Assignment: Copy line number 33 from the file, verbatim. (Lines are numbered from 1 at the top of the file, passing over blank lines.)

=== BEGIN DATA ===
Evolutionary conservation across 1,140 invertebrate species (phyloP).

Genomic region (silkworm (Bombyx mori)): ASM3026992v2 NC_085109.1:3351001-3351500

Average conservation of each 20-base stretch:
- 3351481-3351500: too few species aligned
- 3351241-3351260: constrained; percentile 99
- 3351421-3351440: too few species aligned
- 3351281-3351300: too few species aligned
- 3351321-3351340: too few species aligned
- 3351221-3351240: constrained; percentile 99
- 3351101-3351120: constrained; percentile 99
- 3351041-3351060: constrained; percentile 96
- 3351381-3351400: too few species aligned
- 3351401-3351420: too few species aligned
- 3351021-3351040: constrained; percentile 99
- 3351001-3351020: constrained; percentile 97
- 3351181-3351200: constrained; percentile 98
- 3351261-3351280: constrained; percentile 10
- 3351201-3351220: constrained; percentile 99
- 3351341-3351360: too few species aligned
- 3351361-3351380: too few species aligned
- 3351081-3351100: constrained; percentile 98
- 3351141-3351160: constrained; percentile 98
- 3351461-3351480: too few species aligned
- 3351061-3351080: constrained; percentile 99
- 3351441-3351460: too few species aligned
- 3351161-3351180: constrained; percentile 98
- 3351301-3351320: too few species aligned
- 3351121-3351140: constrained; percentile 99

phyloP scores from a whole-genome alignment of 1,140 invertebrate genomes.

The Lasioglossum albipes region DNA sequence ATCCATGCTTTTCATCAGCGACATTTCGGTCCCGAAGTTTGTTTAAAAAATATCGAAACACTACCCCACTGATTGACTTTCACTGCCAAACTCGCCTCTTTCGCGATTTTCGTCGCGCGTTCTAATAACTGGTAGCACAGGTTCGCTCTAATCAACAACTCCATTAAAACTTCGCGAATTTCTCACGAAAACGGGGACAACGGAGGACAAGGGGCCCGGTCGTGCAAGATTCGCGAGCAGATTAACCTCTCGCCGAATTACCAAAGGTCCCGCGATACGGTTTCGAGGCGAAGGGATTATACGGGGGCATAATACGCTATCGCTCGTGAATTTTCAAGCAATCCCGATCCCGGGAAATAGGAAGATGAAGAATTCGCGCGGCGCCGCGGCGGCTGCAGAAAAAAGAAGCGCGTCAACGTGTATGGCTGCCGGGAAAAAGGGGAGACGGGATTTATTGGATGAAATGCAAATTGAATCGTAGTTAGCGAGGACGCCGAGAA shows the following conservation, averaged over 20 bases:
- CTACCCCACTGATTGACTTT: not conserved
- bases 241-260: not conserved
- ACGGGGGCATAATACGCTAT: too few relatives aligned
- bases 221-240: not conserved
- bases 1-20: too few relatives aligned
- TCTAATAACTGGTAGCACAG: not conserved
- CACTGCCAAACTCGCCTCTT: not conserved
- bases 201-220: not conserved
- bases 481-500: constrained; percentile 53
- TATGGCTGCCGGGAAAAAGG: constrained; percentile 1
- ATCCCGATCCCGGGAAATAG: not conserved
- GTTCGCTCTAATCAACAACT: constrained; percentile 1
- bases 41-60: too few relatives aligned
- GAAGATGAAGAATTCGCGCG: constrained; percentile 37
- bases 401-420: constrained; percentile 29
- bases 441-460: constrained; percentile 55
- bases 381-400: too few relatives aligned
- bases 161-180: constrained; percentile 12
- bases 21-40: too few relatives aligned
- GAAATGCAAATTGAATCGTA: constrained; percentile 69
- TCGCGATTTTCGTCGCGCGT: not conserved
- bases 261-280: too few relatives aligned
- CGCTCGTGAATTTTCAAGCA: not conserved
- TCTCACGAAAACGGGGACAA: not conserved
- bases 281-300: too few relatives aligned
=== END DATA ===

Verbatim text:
- ACGGGGGCATAATACGCTAT: too few relatives aligned